Democrats Push Corporate Responsibility Bill

Going on the offensive even prior to President Bush's speech on corporate responsibility, the two top Democratic House and Senate leaders accused the president of paying lip service to reform without actually backing the changes necessary to prevent corporate fraud.

"The test for the president today is not whether he shares the outrage that the workers and shareholders in these companies feel. I have no doubt that he does," said Senate Majority Leader Tom Daschle, D-S.D. "The question is whether he is willing to take action on that outrage and support the legislation which will actually help solve the problem."

Accompanied by two laid-off Enron and WorldCom employees, Daschle and House Minority Leader Richard Gephardt, D-Mo., said that a Democratic measure sponsored by Senate Banking Committee Chairman Paul Sarbanes, D-Md., provides the appropriate response to the recent corporate scandals

Sarbanes' legislation, now before the Senate, would tighten oversight of the accounting industry with new penalties for corporate fraud and measures to protect investors and pensions.

"I can't believe these laws don't exist already," added Cara Alcanter, a laid-off WorldCom employee from Phoenix, Ariz., whose 401(k) retirement plan was also 100 percent vested in WorldCom stock. "If (companies) have nothing to hide, then they shouldn't have anything to oppose."

The president has endorsed the goals of the legislation, but not all the details. His own plan, presented to Wall Street employees Tuesday, suggests doubling criminal penalties for certain types of fraud; freezing payments to executives whose companies are under investigation; adding $120 million to the Securities and Exchange Commission in the next year to hire more enforcement officers and creating a new task force for the pursuit and prosecution of corporate criminal activity

"Self-regulation is important, but it is not enough," Bush said in his Tuesday speech to Wall Street executives. "Government cannot remove risk from investment -- I know that -- or change for the market. But government can do more to promote transparency and ensure that risks are honest. And government can ensure that those who breach the trust of the American people are punished."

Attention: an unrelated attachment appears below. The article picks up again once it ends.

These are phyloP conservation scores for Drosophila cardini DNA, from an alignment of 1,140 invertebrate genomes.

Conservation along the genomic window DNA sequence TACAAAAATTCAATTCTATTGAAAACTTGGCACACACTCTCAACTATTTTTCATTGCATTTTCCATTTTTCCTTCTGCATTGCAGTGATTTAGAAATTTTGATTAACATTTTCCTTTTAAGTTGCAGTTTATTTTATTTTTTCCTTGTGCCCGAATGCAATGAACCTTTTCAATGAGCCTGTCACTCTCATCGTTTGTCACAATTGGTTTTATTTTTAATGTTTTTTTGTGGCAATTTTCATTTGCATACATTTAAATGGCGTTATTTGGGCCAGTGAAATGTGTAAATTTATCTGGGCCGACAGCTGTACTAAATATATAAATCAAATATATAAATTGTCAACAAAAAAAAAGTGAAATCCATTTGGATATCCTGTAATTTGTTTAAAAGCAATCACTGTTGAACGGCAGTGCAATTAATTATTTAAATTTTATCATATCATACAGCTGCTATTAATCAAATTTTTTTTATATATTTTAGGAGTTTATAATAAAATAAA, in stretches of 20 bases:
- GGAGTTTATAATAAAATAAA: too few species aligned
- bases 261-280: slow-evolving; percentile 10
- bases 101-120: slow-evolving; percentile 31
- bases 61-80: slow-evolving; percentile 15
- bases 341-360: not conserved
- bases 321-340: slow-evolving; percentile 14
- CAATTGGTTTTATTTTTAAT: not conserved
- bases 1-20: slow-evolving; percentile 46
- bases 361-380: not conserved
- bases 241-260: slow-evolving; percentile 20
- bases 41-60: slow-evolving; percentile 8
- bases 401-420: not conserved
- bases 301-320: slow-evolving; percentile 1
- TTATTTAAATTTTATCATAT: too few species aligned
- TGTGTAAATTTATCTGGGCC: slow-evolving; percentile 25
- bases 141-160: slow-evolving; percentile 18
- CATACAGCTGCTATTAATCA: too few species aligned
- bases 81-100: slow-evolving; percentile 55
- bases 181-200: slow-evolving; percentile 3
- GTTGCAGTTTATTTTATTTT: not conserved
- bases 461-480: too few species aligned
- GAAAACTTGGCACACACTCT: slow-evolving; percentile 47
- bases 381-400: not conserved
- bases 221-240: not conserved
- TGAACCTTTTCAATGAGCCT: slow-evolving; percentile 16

How much the demands differ is the stuff of backroom negotiations. In the television glare, however, Sen. Patrick Leahy, D-Vt., who has offered his own bill, said that the president failed to include protections for whistleblowers, extensions of statutes and a new securities fraud crime.

You can't "jury rig law to fit the crime," Leahy said in response to the president's decision to double penalties on existing fraud, adding that he welcomed many of the president's ideas.

"Some of them seemed very, very familiar," he said.

Daschle said Bush cannot claim to be interested in stopping corporate irresponsibility without backing certain reforms, including the creation of an independent auditing board; clear rules on what accountants can and cannot do; the imposition of stiff penalties on rule breakers and added resources to the SEC to make sure investigations can go forth.

"In our country today we face a debate that is not a dispute between Washington and Wall Street," added Gephardt. "Instead this is a debate between those who are opposed to real reform and those who belive strong initiatives are an appropriate response to the current crisis."

Gephardt also twisted a response by the president Monday when Bush answered reporters' questions about his own profit-taking from the Harken Energy company. In 1992, the company was late filing a report of Bush's nearly $900,000 profit from a stock sale. The company then sold a subsidiary, making it look as if Bush had inside information about the sale. The SEC concluded he did not, and Bush said it goes to show the importance of the SEC's role in oversight of auditing activities.

"All I can tell you is that in the corporate world, sometimes things aren't exactly black and white when it comes to accounting procedures, and the SEC's job is to look and is to determine whether or not the decision by the auditors was the appropriate decision.

But Gephardt said the president's response reflects an attitude that favors business and does not take reform seriously.

"Mr. President, with all due respect, accounting should be black and white, clear, precise, and easy for employees and shareholders" to understand, he said.